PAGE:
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Publication numberUS4315920 A
Publication typeGrant
Application numberUS 06/111,817
Publication dateFeb 16, 1982
Filing dateJan 14, 1980
Priority dateFeb 13, 1975
Also published asCA1054521A1, DE2512609A1
Publication number06111817, 111817, US 4315920 A, US 4315920A, US-A-4315920, US4315920 A, US4315920A
InventorsHoward J. Schaeffer, Paulo M. S. DeMiranda, Gertrude B. Elion, George H. Hitchings
Original AssigneeBurroughs Wellcome Co.
Export CitationBiBTeX, EndNote, RefMan
External Links: USPTO, USPTO Assignment, Espacenet
Adenosine deaminase inhibitors
US 4315920 A
Abstract
Pharmaceutical preparations containing compounds of the formula ##STR1## where R is alkyl of 1 to 11 carbons. The preparations are useful in inhibiting adenosine deaminase in mammals thereby providing a method for prolonging the effectiveness of pharamaceutical agents which are biologically degraded by adenosine deaminase and thus converted into other compounds.
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Claims(6)
We claim:
1. The method of preventing rapid degradation of 9-β-D-arabinofuranosyladenine or a pharmaceutically acceptable salt thereof in a mammal undergoing systemic treatment with 9-β-D-arabinofuranosyladenine or a pharmaceutically acceptable salt thereof by inhibiting the conversion of 9-β-D-arabinofuranosyladine or a pharmaceutically acceptable salt thereof comprising administering to said mammal an effective degradation inhibition amount of erythro-9-(2-hydroxy-3-nonyl)adenine or a pharmaceutically acceptable salt thereof.
2. The method of claim 1 in which the mammal is administered the 9-β-D-arabinofuranosyladenine or a pharmaceutically acceptable salt thereof by oral or parenteral administration and said erythro-9-(2-hydroxy-3-nonyl)adenine or a pharmaceutically acceptable salt thereof is administered orally or parenterally.
3. The method of claim 2 in which said erythro-9-(2-hydroxy-3-nonyl)adenine or a pharmaceutically acceptable salt is administered in a tablet, in a capsule or in an injectable solution.
4. The method of claim 2 in which 9-β-D-arabinofuranosyladenine is being administered to the mammal.
5. The method of claim 2 in which the hydrochloride salt of erythro-9-(2-hydroxy-3-nonyl)adenine is administered.
6. The method of claim 4 in which the hydrochloride salt of erythro-9-(2-hydroxy-3-nonyl)adenine is administered.
Description

This is a continuation of application Ser. No. 838,167 filed Sept. 30, 1977 now abandoned which is in turn a continuation of Ser. No. 605,718 filed Aug. 18, 1975, now abandoned.

This invention relates to the inhibition of adenosine deaminase in vivo by derivatives of 9-alkyladenines and in particular by 9-(2-hydroxy-3-alkyl)adenines.

Derivatives of adenine have been reported to have cytostatic and/or antiviral activities [e.g. 9-β-D-arabinofuranosyladenine (ara-A) and 9-β-D-arabinofuranosyl-2,6-diaminopurine (ara-DAP)].

The activities of these arabinosides are influenced by the enzyme adenosine deaminase which alters the adenine or diaminopurine nucleus of these compounds in the body.

Attempts to prevent the deamination of ara-A by using a number of compounds in vivo to inhibit the enzyme and thereby the growth of tumours have, however, been disappointing. (Koshiura, R. & LePage, G. A., Cancer Research, 28, 1014-1020, 1968).

It has recently been found that 9-(2-hydroxy-3-alkyl)adenines are effective inhibitors of adenosine deaminase in vivo. They are well absorbed, have low toxicity and relative freedom from side effects, and are capable of existence for a reasonable period of time (hours) in the body. Such adenines may therefore be used to prolong and enhance the effectiveness of antiviral agents which are sensitive to degradation by adenosine deaminase.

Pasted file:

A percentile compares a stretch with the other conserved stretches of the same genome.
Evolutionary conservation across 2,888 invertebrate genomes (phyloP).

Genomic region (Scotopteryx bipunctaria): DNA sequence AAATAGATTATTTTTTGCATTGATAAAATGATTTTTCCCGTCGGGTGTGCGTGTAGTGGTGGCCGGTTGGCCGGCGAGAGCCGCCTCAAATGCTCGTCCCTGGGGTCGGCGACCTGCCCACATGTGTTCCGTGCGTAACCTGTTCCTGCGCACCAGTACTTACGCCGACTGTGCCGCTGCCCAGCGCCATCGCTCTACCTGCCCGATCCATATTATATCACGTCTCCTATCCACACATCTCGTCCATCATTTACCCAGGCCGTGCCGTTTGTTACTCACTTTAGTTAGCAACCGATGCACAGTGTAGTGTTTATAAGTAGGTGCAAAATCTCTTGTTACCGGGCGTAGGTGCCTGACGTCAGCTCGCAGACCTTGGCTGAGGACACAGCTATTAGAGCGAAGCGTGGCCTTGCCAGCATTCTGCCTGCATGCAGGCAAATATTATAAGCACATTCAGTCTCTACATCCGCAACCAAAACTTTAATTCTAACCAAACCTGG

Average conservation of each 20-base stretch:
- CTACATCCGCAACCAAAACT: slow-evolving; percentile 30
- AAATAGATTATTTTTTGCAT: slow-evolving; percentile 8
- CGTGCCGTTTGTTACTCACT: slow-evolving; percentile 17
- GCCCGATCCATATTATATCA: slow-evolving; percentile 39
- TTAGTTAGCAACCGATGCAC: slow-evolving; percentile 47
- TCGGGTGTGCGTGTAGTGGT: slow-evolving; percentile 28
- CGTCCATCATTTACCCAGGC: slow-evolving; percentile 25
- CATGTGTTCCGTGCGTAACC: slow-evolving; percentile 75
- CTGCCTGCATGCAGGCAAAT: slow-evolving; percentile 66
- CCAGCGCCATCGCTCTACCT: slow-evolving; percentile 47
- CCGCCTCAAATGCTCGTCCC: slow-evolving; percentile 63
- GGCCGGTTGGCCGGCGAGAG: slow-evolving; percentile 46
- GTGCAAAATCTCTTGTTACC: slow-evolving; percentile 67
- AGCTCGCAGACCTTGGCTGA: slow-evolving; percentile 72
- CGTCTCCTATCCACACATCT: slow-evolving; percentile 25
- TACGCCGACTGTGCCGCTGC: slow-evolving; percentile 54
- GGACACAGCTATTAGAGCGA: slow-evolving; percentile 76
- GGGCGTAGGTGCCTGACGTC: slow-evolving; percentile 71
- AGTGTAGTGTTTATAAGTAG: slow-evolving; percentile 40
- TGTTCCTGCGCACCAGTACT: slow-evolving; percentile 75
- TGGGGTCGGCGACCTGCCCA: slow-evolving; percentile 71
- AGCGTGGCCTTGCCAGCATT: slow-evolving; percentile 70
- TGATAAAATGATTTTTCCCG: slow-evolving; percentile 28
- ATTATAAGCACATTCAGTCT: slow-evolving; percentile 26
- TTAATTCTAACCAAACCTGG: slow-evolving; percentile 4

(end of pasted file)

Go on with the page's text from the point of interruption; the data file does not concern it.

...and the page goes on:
According to one aspect of the invention there is provided a pharmaceutical preparation which contains as an active ingredient a 9-(2-hydroxy-3-alkyl)-adenine of formula (I) ##STR2## wherein R stands for an alkyl group having from 1 to 11, preferably 4 to 8, carbon atoms, or pharmaceutically acceptable salts thereof, in admixture with a pharmaceutically and physiologically acceptable carrier other than non-sterile water or solvent. Both the erythro and threo forms are active adenosine deaminase inhibitors and are included in this invention. However, the erythro isomers are generally more active than the corresponding threo isomers and are, therefore, preferable.

In a particular aspect the abovementioned preparation is preferred when it contains a compound of formula (I), as hereinbefore defined, or pharmaceutically acceptable salts thereof, in combination with a compound susceptible to adenosine deaminase action in admixture with a pharmaceutically acceptable carrier, in particular with antiviral 9-β-D-arabinofuranosyl derivatives of formula (II), ##STR3## wherein R' is hydrogen, amino, loweralkylamino, or hydroxyl, or pharmaceutically acceptable salts thereof. All of the compounds of formula (II) have been shown to have anti-viral activity.

The compounds of formula (I) may conveniently be prepared by condensing 5-amino-4,6-dichloropyrimidine with the appropriate amino alcohol (Vide Schaeffer, H. J. and Schwender, C. D., J. Med. Chem., 17, 6-8, 1974). The resultant pyrimidine is cyclized with triethyl orthoformate to the 6-chloropurine intermediate, which upon reaction with ammonia gives the desired 9-(2-hydroxy-3-alkyl)adenine.

The antiviral 9-β-D-arabinofuranosyl derivatives of 6-amino-purines may be prepared according to the methods disclosed in British Patent Specification No. 1,338,905. Ara-DAP may be synthesized according to the method of U.S. Pat. No. 3,758,684. The synthesis of ara-A has been disclosed by Reist, et al., Journal of Organic Chemistry, 27, 3274 (1962).

Pharmaceutically acceptable carriers are materials suitable for the purpose of administering the compounds and may be liquid or solid materials, which are otherwise inert or medically acceptable and are compatible with the active ingredients. Conveniently the adenosine deaminase inhibitor and antiviral drug may each be presented in admixture with a pharmaceutical carrier for administration by injection. Alternatively each of the compounds may be formulated in discrete units such as tablets, capsules or sachets for oral administration, or suppositories, each unit containing predetermined dose(s) of the 9-(2-hydroxy-3-alkyl)adenine and/or the antiviral drug. These preparations may be made by any of the methods of pharmacy and may contain as accessory ingredients any acceptable excipients, for example diluents, buffers and flavouring, binding, dispersing, lubricating and coating materials.